Taken Man by Robert Crais: Taken by Robert Crais is all about the dark aspects of the modern world. Crimes are the dark and heinous part of the human life.The criminals have discovered and invented new methods and ways to commit the most heinous crimes.These criminals are dealt with different methods by the law abiding forces and other agencies. There are many agencies working in the different countries to tackle these criminals and to bring to them to the law and court.Taken by Robert Crais is interesting story of kidnapping.
The word crime is hated most in the world but at the same time, people are bending to the crimes as it ensures the power and money in the shortest manner.The dreams of becoming powerful and wealthy overnight attracts the souls to wander in this field and do whatever they think it right to do.Taken by Robert Crais is one of such novel that tells the horrible story of the crimes who has been raised to life with the help of law enforcement agencies.Taken by Robert Crais would surely entertain the readers.
From the #1 New York Times bestselling author of the Elvis Cole and Joe Pike series comes a thrilling novel featuring LAPD K-9 Officer Scott James and his German shepherd, Maggie.
Nita Morales is certain that hiring Elvis Cole to discover her missing daughter is a ploy organized by the girl and her boyfriend. She is incorrect. They’ve been kidnapped by bajadores, who prey on the defenseless by purchasing, selling, and disposing of victims as commodities.
Cole and Joe Pike begin an undercover operation to locate the couple, but when Cole goes missing, Pike is left to search the brutal world of human traffickers for his comrade as well as the missing young people.
But it’s possible that he’s already too late.
Elvis Cole and Joe Pike track down the location where they were abducted. Tire tracks, gunshot shells, and bloodstains can all be found. They are well aware that things appear to be in the worst conceivable state.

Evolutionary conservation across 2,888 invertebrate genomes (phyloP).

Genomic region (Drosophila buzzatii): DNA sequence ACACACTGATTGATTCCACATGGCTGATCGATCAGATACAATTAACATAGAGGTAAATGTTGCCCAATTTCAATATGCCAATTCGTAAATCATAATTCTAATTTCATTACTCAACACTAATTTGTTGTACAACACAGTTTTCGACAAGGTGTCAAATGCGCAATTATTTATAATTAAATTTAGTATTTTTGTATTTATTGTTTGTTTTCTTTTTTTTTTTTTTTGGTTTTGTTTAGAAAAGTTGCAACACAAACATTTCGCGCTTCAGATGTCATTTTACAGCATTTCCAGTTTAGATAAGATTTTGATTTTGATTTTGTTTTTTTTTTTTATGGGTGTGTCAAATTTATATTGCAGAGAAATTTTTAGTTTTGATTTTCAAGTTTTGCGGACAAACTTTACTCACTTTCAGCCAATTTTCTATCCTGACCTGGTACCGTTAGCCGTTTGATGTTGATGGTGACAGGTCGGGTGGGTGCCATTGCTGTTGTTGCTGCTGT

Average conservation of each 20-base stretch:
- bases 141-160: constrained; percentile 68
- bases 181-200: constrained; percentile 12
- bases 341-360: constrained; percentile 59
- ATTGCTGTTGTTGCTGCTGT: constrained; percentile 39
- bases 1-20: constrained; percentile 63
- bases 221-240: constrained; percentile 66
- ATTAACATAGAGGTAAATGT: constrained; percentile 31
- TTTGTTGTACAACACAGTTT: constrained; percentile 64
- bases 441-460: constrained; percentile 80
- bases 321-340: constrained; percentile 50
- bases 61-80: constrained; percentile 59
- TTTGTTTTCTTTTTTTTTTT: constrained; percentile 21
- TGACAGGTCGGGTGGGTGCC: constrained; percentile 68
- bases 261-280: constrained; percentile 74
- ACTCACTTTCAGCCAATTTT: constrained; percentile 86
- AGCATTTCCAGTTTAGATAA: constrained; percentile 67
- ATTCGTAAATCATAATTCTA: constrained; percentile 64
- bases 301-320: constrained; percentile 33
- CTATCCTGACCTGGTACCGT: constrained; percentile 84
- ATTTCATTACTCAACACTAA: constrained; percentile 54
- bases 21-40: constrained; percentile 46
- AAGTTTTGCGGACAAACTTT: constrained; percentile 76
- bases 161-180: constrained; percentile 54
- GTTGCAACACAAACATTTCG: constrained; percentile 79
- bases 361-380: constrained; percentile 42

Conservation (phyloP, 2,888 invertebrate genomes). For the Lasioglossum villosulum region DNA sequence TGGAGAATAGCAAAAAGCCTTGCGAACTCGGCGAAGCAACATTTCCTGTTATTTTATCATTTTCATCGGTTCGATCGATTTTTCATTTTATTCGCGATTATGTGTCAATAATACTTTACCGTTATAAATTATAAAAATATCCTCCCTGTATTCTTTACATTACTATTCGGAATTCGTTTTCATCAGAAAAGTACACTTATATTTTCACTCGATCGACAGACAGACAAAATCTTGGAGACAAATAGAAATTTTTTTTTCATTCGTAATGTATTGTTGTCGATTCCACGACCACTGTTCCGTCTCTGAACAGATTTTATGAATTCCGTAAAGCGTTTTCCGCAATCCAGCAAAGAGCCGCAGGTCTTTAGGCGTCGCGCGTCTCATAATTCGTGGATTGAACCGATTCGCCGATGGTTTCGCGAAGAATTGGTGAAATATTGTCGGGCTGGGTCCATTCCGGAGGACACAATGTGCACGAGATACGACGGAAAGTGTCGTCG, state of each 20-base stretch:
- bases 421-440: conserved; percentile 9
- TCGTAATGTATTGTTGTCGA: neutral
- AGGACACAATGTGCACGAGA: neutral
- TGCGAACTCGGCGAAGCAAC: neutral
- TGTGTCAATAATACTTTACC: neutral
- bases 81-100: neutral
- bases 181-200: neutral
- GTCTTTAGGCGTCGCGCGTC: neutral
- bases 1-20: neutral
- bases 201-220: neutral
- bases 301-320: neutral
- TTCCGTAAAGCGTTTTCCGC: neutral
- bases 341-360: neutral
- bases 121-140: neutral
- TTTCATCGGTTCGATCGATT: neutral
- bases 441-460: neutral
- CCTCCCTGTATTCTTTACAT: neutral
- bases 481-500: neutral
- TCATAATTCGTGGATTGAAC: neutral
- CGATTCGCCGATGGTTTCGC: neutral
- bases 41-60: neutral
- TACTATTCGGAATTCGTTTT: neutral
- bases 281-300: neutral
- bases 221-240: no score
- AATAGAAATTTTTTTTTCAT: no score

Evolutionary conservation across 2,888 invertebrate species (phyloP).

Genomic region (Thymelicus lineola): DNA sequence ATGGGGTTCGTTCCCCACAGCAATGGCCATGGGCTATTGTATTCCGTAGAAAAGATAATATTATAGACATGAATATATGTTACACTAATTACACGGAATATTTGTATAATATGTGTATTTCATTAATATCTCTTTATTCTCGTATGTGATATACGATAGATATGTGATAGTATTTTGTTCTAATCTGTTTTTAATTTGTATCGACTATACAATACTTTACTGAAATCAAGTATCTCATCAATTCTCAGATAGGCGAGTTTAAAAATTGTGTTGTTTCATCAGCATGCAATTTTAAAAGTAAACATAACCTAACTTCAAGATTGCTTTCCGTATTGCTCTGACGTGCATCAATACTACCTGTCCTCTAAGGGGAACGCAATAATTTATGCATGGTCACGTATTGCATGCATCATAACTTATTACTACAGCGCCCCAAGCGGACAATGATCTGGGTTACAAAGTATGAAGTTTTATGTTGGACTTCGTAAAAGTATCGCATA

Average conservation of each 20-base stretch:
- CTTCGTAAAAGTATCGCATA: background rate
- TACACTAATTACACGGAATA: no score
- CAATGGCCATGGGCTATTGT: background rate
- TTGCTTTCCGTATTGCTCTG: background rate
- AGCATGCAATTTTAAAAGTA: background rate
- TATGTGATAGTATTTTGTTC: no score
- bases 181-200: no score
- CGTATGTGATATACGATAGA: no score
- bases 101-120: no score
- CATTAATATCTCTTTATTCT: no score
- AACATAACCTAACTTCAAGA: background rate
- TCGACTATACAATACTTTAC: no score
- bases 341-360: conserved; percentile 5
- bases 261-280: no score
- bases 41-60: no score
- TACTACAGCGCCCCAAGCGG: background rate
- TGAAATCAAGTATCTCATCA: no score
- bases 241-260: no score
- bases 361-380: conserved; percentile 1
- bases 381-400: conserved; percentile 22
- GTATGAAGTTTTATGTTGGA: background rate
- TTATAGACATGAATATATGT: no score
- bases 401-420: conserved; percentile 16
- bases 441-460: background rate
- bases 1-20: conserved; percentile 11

They are, however, incorrect. It’s going to get a whole lot worse. Cole is kidnapped while going undercover to find the two young people and buy them back, and Joe Pike must now retrace Cole’s steps through the harsh and violent world of human traffickers to recover his buddy.
The Warsaw Orphan by Kelly Rimmer is also interesting piece for readers.
Unfortunately, the coyotes are still doing their usual business in the same area, and Krista and Jack are caught in the middle of a passing caravan. Nita hires Elvis Cole, the World’s Greatest Detective, after becoming suspicious of a ransom demand of $500 conveyed over the phone by her daughter with a thick Mexican accent.
Cole quickly connects the human-trafficking network to the Double Dragon Korean gang and Syrian mastermind Ghazi al-Diri, working as usual with laconic Joe Pike. However, his effort to enter the ring as a shady businessman in need of cheap labor backfires when he is identified and apprehended.
Now Pike must recruit the aid of his mercenary pal Jon Stone to save Krista, Jack, Cole, and perhaps even the two dozen others.
Taken by Robert Crais
For some reason, Crais, who is typically dependable, doubts that his novel, which promises vigilante heroes and relentless bloodshed, will deliver. So he jazzes it up by breaking it into chunks that jump around in time and between different points of view (for example, “ELVIS COLE: four days before he is abducted”). As a result, the logical linkages connecting one set piece to the next are loosened, and the entire plot is recast as a series of trailers for a dozen heinous summer flicks.